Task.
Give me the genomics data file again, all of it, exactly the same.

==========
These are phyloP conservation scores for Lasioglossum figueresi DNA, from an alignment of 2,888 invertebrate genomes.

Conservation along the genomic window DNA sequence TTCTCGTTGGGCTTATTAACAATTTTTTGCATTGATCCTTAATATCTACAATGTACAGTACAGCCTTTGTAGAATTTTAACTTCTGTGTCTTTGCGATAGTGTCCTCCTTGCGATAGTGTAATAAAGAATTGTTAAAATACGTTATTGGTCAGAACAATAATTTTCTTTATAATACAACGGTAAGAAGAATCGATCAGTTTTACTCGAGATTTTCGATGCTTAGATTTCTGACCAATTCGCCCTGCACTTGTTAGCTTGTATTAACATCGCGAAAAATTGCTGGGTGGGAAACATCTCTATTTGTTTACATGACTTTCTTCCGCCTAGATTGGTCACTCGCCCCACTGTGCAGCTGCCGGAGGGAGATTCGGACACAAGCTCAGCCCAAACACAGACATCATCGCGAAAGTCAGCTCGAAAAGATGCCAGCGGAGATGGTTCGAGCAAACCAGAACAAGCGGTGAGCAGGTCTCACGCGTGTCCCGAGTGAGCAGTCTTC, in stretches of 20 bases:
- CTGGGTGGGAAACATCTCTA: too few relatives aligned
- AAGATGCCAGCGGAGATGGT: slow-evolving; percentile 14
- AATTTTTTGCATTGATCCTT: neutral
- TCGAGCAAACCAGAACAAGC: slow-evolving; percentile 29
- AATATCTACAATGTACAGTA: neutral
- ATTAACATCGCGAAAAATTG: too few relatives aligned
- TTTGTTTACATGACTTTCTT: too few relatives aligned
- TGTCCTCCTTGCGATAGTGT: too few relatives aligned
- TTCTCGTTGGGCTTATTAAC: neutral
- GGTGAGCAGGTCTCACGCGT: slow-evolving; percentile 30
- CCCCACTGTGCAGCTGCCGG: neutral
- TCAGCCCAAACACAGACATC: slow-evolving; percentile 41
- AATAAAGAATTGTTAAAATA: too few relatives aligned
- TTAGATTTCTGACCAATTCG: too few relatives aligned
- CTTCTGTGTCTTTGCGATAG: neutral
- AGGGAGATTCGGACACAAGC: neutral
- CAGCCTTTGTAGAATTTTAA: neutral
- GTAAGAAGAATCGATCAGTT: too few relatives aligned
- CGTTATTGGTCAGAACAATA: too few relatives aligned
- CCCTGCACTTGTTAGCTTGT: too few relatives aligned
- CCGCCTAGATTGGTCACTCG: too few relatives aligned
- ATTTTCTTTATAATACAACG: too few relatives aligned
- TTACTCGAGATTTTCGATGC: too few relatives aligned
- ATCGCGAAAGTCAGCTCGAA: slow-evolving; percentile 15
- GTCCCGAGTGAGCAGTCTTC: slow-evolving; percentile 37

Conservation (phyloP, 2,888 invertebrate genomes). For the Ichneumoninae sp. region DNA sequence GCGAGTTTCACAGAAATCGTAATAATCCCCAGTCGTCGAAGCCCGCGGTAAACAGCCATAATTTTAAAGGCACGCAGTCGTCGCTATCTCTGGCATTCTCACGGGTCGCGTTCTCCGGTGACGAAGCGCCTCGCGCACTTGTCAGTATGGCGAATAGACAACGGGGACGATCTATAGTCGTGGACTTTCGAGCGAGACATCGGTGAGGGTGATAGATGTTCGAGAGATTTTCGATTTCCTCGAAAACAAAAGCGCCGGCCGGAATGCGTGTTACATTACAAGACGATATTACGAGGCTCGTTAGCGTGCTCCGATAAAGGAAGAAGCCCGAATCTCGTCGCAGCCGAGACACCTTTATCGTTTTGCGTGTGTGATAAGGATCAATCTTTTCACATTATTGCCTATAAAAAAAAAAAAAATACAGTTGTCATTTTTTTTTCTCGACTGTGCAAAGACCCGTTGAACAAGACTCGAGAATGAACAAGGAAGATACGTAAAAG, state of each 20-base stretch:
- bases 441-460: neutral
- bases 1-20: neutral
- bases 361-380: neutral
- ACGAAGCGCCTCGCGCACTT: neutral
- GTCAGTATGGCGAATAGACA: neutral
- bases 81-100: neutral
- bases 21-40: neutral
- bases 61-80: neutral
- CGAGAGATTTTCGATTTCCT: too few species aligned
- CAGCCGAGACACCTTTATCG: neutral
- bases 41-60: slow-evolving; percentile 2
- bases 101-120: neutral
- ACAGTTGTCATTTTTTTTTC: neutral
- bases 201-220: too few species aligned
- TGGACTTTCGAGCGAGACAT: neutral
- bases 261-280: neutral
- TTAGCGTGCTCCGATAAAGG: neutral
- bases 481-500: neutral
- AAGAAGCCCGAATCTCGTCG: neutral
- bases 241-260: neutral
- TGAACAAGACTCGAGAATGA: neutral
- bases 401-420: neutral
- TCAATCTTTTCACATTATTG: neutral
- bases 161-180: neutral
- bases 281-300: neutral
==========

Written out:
These are phyloP conservation scores for Lasioglossum figueresi DNA, from an alignment of 2,888 invertebrate genomes.

Conservation along the genomic window DNA sequence TTCTCGTTGGGCTTATTAACAATTTTTTGCATTGATCCTTAATATCTACAATGTACAGTACAGCCTTTGTAGAATTTTAACTTCTGTGTCTTTGCGATAGTGTCCTCCTTGCGATAGTGTAATAAAGAATTGTTAAAATACGTTATTGGTCAGAACAATAATTTTCTTTATAATACAACGGTAAGAAGAATCGATCAGTTTTACTCGAGATTTTCGATGCTTAGATTTCTGACCAATTCGCCCTGCACTTGTTAGCTTGTATTAACATCGCGAAAAATTGCTGGGTGGGAAACATCTCTATTTGTTTACATGACTTTCTTCCGCCTAGATTGGTCACTCGCCCCACTGTGCAGCTGCCGGAGGGAGATTCGGACACAAGCTCAGCCCAAACACAGACATCATCGCGAAAGTCAGCTCGAAAAGATGCCAGCGGAGATGGTTCGAGCAAACCAGAACAAGCGGTGAGCAGGTCTCACGCGTGTCCCGAGTGAGCAGTCTTC, in stretches of 20 bases:
- CTGGGTGGGAAACATCTCTA: too few relatives aligned
- AAGATGCCAGCGGAGATGGT: slow-evolving; percentile 14
- AATTTTTTGCATTGATCCTT: neutral
- TCGAGCAAACCAGAACAAGC: slow-evolving; percentile 29
- AATATCTACAATGTACAGTA: neutral
- ATTAACATCGCGAAAAATTG: too few relatives aligned
- TTTGTTTACATGACTTTCTT: too few relatives aligned
- TGTCCTCCTTGCGATAGTGT: too few relatives aligned
- TTCTCGTTGGGCTTATTAAC: neutral
- GGTGAGCAGGTCTCACGCGT: slow-evolving; percentile 30
- CCCCACTGTGCAGCTGCCGG: neutral
- TCAGCCCAAACACAGACATC: slow-evolving; percentile 41
- AATAAAGAATTGTTAAAATA: too few relatives aligned
- TTAGATTTCTGACCAATTCG: too few relatives aligned
- CTTCTGTGTCTTTGCGATAG: neutral
- AGGGAGATTCGGACACAAGC: neutral
- CAGCCTTTGTAGAATTTTAA: neutral
- GTAAGAAGAATCGATCAGTT: too few relatives aligned
- CGTTATTGGTCAGAACAATA: too few relatives aligned
- CCCTGCACTTGTTAGCTTGT: too few relatives aligned
- CCGCCTAGATTGGTCACTCG: too few relatives aligned
- ATTTTCTTTATAATACAACG: too few relatives aligned
- TTACTCGAGATTTTCGATGC: too few relatives aligned
- ATCGCGAAAGTCAGCTCGAA: slow-evolving; percentile 15
- GTCCCGAGTGAGCAGTCTTC: slow-evolving; percentile 37

Conservation (phyloP, 2,888 invertebrate genomes). For the Ichneumoninae sp. region DNA sequence GCGAGTTTCACAGAAATCGTAATAATCCCCAGTCGTCGAAGCCCGCGGTAAACAGCCATAATTTTAAAGGCACGCAGTCGTCGCTATCTCTGGCATTCTCACGGGTCGCGTTCTCCGGTGACGAAGCGCCTCGCGCACTTGTCAGTATGGCGAATAGACAACGGGGACGATCTATAGTCGTGGACTTTCGAGCGAGACATCGGTGAGGGTGATAGATGTTCGAGAGATTTTCGATTTCCTCGAAAACAAAAGCGCCGGCCGGAATGCGTGTTACATTACAAGACGATATTACGAGGCTCGTTAGCGTGCTCCGATAAAGGAAGAAGCCCGAATCTCGTCGCAGCCGAGACACCTTTATCGTTTTGCGTGTGTGATAAGGATCAATCTTTTCACATTATTGCCTATAAAAAAAAAAAAAATACAGTTGTCATTTTTTTTTCTCGACTGTGCAAAGACCCGTTGAACAAGACTCGAGAATGAACAAGGAAGATACGTAAAAG, state of each 20-base stretch:
- bases 441-460: neutral
- bases 1-20: neutral
- bases 361-380: neutral
- ACGAAGCGCCTCGCGCACTT: neutral
- GTCAGTATGGCGAATAGACA: neutral
- bases 81-100: neutral
- bases 21-40: neutral
- bases 61-80: neutral
- CGAGAGATTTTCGATTTCCT: too few species aligned
- CAGCCGAGACACCTTTATCG: neutral
- bases 41-60: slow-evolving; percentile 2
- bases 101-120: neutral
- ACAGTTGTCATTTTTTTTTC: neutral
- bases 201-220: too few species aligned
- TGGACTTTCGAGCGAGACAT: neutral
- bases 261-280: neutral
- TTAGCGTGCTCCGATAAAGG: neutral
- bases 481-500: neutral
- AAGAAGCCCGAATCTCGTCG: neutral
- bases 241-260: neutral
- TGAACAAGACTCGAGAATGA: neutral
- bases 401-420: neutral
- TCAATCTTTTCACATTATTG: neutral
- bases 161-180: neutral
- bases 281-300: neutral